If someone is directly coerced upon by the “actions of the majority” they have the right to re-compensation through means such as arbitration or through more direct retributive channels. Do I think the government can sometimes be useful in this process? Sure. I’m not sure how this is an example of “when market forces fail” though. Markets are simply means to a free voluntary transaction of property. When I use force or aggression against someone or their property I am no longer operating in this realm. When the government does the same thing, they are no more in the right than when individuals do it.

          I bring up the plastic bags, however, because this is the issue at hand.

          • 3H

            Plastic bags was the example, the issue is governmental intrusion into “market decisions.” I’m addressing the broad scope of the argument, not the example. There doesn’t appear to be a lot of wiggle room in the article for governmental intervention of any sort. The plastic bag is, in my mind, simply a Trojan horse designed to get people to agree that governmental interference is always bad. The article would read differently if Erin was simply addressing the issue of plastic bags.

          • 3H

            Market force.. free markets… are not necessarily good at determining harm either to others, the environment, what have you. Leaded gasoline was bad for both the environment and for the workers involved, and the government stepped in. Part of the problems is that large corporations have money to spend on marketing. They don’t have to completely sell their point, they only need to create confusion… or a “debate”. The tobacco companies managed to stave off government action for decades despite the consensus from the medical community of the dangers of cigarette smoke. Cigarettes are an example of a different issue — the market couldn’t address the issue of what happens when one group of consumers makes a decision that affects a different group. Non-smokers were subjected to cigarette smoke for years – despite making conscious decisions to not smoke. And at an extreme example, the Market can only facilitate activities such as the procurement and selling of children as sex slaves; there is not mechanism within the free market to stop illegal activities.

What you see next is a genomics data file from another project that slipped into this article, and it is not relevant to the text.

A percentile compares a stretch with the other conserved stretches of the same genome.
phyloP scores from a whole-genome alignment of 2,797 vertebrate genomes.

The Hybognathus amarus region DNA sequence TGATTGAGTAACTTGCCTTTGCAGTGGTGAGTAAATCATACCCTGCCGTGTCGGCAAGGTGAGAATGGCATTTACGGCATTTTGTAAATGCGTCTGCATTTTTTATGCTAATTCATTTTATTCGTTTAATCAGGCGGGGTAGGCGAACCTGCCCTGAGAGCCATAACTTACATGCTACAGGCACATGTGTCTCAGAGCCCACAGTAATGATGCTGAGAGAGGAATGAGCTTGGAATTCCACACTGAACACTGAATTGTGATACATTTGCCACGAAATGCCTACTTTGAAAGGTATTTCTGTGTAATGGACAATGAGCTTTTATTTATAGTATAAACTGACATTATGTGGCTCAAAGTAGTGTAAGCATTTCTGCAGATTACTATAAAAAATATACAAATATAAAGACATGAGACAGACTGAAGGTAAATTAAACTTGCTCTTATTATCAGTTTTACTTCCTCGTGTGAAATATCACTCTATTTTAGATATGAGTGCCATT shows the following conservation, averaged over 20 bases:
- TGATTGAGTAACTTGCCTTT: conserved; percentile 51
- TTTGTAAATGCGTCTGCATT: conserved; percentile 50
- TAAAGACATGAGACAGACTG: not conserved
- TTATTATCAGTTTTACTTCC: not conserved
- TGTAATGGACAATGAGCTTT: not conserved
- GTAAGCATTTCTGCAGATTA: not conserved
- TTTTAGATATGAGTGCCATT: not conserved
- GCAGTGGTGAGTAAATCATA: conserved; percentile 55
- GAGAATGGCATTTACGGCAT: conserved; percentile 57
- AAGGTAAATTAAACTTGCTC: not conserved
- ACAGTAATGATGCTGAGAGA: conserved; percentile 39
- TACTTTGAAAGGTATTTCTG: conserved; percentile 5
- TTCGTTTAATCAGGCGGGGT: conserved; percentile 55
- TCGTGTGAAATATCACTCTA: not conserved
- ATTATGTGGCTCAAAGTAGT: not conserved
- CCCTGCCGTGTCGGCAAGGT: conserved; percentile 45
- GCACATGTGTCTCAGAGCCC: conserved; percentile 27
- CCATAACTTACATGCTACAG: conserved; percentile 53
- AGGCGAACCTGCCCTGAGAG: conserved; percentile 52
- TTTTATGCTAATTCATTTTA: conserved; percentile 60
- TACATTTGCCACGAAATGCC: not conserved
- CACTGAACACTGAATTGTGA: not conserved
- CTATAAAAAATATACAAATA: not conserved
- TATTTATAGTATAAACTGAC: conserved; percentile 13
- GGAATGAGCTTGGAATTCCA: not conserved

• valley person

    Sorry Erin, but people got tired of picking up the trash left by the consumer choice of disposable plastic bags. Learn to live with cloth or paper. It won’t kill you.

  • Mike

    if the costs are hidden, then I don’t see them, so I don’t worry.

  • Jesse

    Vacuous rhetoric. So, the federal government should never have regulated seat belts in automobiles? We should abolish national parks? The question of government involvement in economic activity or public/environmental policy was resolved before the Greeks refined democracy. It’s time for you to either move on or improve the sophistication of your arguments. If you really want to know why the plastic grocery/garbage bag trade-off is worthwhile, seek out that information. It’s available in high detail, by Oregon researchers.